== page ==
The Perks of Being a Wallflower
Is it really sad that I hadn't read this until now? I kind of feel that way. If you haven't read it, you need to read it. This book is written in letter form. Charlie, a high school freshman, writes letters to an unknown person. As he navigates his freshman year of high school, Charlie is befriended by two seniors: Samantha and Patrick. This book explores the struggles with drugs, sex, alcohol and gender identification with teenagers. I loved it. So much.

The Knife of Never Letting Go (Reissue with bonus short story): Chaos Walking: Book One
Book one of the Chaos Walking trilogy. Someone recommended this to me, and I loved it. Todd lives in a world where there are 13 months in a year and there are no women and men can read each other's thoughts. There is no escape from the noise caused by these thoughts, until one day, Todd and his dog Manchee find the quiet in the swamp. This sets his life into a frenzied motion, as he shortly thereafter discovers a girl. A real live girl. From this point forward, he, Manchee and the girl are on the run from those in his town who wish to control everything through lies and forced power. I especially loved the voice of the dog in this book--I fell in love with Manchee. I can't wait to read the rest!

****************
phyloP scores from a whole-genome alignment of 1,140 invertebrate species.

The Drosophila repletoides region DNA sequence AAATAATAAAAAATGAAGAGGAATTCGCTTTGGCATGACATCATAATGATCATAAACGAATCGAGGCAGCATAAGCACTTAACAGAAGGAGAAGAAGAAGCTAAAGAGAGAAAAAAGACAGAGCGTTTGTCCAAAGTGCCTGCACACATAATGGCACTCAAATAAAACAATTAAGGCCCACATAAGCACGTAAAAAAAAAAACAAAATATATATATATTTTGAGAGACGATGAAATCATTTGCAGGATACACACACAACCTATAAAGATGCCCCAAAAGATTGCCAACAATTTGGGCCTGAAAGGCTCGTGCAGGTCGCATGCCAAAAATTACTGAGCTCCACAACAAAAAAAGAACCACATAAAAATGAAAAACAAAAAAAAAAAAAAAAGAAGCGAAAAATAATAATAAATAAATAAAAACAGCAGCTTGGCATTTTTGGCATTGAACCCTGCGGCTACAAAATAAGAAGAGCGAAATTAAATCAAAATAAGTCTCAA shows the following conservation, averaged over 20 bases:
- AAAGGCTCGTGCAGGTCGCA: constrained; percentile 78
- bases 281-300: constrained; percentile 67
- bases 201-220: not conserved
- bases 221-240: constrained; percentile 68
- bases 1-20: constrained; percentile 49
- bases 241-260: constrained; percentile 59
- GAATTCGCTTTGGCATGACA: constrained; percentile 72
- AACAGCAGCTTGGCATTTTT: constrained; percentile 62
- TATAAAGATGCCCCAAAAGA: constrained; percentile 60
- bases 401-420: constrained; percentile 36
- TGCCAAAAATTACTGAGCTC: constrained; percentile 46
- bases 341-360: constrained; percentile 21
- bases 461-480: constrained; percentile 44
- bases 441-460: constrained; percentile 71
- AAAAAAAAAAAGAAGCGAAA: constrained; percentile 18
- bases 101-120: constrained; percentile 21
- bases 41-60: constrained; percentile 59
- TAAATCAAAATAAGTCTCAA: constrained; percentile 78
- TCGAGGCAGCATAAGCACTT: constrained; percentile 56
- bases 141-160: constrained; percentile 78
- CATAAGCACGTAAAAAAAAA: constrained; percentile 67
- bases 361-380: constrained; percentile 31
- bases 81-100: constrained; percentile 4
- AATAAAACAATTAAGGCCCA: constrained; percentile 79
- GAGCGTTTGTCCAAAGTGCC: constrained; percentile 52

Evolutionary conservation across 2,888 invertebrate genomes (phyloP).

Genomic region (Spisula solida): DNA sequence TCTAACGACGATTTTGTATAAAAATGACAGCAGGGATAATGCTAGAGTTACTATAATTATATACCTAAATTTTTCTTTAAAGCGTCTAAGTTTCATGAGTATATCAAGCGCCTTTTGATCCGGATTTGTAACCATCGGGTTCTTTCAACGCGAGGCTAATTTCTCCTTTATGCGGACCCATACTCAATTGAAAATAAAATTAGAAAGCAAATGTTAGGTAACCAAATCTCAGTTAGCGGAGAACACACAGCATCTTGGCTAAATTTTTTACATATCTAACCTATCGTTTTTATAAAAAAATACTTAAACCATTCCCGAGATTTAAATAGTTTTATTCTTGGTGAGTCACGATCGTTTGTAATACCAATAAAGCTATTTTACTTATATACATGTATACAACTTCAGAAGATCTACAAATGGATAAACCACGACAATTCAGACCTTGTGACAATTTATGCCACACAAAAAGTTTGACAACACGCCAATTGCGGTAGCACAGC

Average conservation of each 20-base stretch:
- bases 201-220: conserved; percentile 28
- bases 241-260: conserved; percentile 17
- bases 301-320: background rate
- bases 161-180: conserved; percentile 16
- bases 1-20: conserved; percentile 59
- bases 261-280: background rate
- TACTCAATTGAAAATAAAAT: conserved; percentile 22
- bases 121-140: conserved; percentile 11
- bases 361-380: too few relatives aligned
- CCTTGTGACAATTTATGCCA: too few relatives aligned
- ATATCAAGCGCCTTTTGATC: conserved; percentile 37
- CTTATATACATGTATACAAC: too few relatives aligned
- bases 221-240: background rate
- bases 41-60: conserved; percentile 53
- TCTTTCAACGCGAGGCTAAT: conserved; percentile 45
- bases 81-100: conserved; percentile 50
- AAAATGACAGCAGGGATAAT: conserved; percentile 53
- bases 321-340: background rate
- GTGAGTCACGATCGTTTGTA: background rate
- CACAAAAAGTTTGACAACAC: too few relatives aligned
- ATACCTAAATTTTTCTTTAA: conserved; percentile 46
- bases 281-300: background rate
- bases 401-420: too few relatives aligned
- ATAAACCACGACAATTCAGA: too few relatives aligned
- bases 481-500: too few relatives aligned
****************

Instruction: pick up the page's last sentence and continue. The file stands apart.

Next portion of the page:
Debbie Doesn't Do It Anymore: A Novel
Debbie is a porn star. Until one day, her husband is found dead in the bathtub, in a compromising position with an underage girl. And the… Debbie doesn't do it anymore. She decides she wants out, that she wants more to life than the life she's been leading all these years. Rather, she decides to live the life the underage girl who died with her husband was never able to live. What follows is a quirky, poignant story that is almost like a coming of age for Debbie. I loved this book so much. Debbie's voice is great and the characters are well-developed and fun.